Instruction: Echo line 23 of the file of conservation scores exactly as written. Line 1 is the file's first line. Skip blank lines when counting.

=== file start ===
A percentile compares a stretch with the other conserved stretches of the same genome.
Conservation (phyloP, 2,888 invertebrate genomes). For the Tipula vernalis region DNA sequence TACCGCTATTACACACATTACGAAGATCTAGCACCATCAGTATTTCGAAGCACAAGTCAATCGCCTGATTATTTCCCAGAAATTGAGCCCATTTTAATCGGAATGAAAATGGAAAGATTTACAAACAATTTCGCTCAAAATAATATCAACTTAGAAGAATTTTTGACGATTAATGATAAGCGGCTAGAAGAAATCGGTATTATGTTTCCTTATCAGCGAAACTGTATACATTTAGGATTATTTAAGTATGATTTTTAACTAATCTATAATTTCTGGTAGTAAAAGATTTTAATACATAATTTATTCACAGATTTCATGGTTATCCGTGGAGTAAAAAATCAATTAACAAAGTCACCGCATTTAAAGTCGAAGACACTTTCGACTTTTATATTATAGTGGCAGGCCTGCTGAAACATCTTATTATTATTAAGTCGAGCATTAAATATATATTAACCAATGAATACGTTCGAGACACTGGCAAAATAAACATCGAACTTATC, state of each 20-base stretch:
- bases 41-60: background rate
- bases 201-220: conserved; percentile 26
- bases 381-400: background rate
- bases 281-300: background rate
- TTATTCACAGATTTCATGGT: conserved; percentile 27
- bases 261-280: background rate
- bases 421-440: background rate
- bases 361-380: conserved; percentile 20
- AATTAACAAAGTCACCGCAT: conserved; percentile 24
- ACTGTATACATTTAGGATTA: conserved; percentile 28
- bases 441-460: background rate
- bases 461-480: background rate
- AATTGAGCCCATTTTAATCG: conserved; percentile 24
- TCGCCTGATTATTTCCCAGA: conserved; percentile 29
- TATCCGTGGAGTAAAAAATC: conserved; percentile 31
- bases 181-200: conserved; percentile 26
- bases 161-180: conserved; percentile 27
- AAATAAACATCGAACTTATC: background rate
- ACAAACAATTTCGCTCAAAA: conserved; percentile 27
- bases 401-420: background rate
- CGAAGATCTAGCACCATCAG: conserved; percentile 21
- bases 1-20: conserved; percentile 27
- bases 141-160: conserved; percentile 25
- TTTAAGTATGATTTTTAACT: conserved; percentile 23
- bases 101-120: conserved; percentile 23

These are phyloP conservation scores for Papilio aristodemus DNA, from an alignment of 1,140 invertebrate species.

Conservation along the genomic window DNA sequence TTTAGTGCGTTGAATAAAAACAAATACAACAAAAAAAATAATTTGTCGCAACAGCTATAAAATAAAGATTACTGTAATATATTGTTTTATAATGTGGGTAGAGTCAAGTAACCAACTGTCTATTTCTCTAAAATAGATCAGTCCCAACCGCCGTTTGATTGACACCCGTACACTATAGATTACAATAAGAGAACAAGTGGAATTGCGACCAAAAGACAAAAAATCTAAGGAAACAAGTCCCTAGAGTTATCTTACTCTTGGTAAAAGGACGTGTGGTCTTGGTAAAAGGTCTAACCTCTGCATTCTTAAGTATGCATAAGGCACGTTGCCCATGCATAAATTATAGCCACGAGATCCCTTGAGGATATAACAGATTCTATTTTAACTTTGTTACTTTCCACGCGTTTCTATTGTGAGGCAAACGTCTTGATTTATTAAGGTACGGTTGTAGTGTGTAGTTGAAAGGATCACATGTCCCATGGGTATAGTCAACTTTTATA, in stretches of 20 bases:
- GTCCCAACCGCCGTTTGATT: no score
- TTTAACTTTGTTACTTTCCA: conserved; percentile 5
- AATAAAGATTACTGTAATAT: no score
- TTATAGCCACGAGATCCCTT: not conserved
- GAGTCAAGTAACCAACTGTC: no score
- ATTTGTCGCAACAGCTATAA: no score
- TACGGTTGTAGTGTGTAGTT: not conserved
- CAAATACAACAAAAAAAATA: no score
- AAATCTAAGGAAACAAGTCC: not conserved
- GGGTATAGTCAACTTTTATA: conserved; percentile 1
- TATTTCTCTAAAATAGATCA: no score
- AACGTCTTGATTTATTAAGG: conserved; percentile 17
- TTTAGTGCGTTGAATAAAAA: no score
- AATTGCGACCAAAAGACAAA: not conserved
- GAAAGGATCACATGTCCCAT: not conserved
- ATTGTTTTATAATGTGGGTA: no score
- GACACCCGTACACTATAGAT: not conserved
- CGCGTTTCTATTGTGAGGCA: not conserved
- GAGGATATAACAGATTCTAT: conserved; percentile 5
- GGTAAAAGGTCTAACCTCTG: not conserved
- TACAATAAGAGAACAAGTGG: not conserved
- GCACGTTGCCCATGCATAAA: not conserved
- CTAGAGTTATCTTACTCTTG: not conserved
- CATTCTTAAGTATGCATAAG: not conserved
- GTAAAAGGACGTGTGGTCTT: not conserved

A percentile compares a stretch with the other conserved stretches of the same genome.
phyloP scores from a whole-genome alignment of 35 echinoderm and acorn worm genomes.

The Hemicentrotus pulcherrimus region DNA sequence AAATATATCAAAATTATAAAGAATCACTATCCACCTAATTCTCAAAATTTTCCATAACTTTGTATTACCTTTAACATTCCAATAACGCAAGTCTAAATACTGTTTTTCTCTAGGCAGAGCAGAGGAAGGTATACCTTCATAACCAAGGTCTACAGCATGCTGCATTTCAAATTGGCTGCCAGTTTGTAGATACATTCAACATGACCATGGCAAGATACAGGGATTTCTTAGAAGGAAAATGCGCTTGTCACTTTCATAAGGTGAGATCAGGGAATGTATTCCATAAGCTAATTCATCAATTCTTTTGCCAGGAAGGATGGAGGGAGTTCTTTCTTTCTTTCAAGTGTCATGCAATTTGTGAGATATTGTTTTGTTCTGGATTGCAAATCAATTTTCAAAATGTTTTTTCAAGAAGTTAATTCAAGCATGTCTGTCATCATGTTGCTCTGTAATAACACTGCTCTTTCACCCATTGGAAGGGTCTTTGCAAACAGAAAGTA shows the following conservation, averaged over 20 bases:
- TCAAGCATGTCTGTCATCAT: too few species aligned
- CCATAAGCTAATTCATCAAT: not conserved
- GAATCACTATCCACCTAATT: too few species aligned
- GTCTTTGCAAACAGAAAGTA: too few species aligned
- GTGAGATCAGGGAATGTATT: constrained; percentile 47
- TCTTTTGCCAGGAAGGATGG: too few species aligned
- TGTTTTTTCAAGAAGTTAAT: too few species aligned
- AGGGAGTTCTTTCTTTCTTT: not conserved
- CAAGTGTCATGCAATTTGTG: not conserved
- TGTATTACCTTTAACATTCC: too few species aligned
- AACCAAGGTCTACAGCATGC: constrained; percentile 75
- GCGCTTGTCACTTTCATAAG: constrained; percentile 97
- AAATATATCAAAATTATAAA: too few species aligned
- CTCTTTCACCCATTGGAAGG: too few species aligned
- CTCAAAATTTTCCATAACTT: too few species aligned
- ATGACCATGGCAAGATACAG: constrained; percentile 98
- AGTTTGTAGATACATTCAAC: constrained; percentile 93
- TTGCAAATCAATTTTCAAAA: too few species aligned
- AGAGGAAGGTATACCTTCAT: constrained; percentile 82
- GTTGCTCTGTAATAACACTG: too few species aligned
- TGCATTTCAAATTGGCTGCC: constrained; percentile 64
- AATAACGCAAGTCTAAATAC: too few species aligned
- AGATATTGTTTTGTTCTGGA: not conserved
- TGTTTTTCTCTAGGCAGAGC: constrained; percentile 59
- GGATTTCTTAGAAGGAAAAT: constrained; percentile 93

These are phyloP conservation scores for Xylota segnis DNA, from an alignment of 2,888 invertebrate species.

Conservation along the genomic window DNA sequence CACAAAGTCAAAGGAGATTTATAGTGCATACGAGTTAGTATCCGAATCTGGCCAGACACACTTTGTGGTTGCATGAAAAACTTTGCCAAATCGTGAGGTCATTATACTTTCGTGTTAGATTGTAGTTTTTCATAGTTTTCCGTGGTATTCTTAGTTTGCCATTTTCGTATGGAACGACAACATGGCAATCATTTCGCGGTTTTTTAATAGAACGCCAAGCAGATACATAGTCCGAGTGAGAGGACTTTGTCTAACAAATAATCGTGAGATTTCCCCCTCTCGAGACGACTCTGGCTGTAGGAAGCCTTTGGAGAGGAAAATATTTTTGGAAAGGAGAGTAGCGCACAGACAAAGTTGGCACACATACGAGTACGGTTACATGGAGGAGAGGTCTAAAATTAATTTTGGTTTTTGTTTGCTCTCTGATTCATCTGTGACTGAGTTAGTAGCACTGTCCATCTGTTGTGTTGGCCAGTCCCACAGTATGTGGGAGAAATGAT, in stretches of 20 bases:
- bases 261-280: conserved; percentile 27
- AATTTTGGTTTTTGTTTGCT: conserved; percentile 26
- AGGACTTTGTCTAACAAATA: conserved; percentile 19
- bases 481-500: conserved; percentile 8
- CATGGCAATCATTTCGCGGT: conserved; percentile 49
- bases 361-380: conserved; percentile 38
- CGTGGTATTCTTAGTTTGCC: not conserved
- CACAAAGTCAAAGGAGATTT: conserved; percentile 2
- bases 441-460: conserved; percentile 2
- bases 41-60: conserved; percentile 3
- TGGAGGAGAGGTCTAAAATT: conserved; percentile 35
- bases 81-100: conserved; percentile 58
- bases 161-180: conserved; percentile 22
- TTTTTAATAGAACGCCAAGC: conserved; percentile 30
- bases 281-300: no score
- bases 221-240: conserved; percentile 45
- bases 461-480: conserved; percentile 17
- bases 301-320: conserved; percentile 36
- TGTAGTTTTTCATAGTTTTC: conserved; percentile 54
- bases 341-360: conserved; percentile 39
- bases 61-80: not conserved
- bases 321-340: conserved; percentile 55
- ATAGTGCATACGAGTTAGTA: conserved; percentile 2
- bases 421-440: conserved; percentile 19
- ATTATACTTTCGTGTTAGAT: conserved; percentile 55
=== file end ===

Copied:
- CGAAGATCTAGCACCATCAG: conserved; percentile 21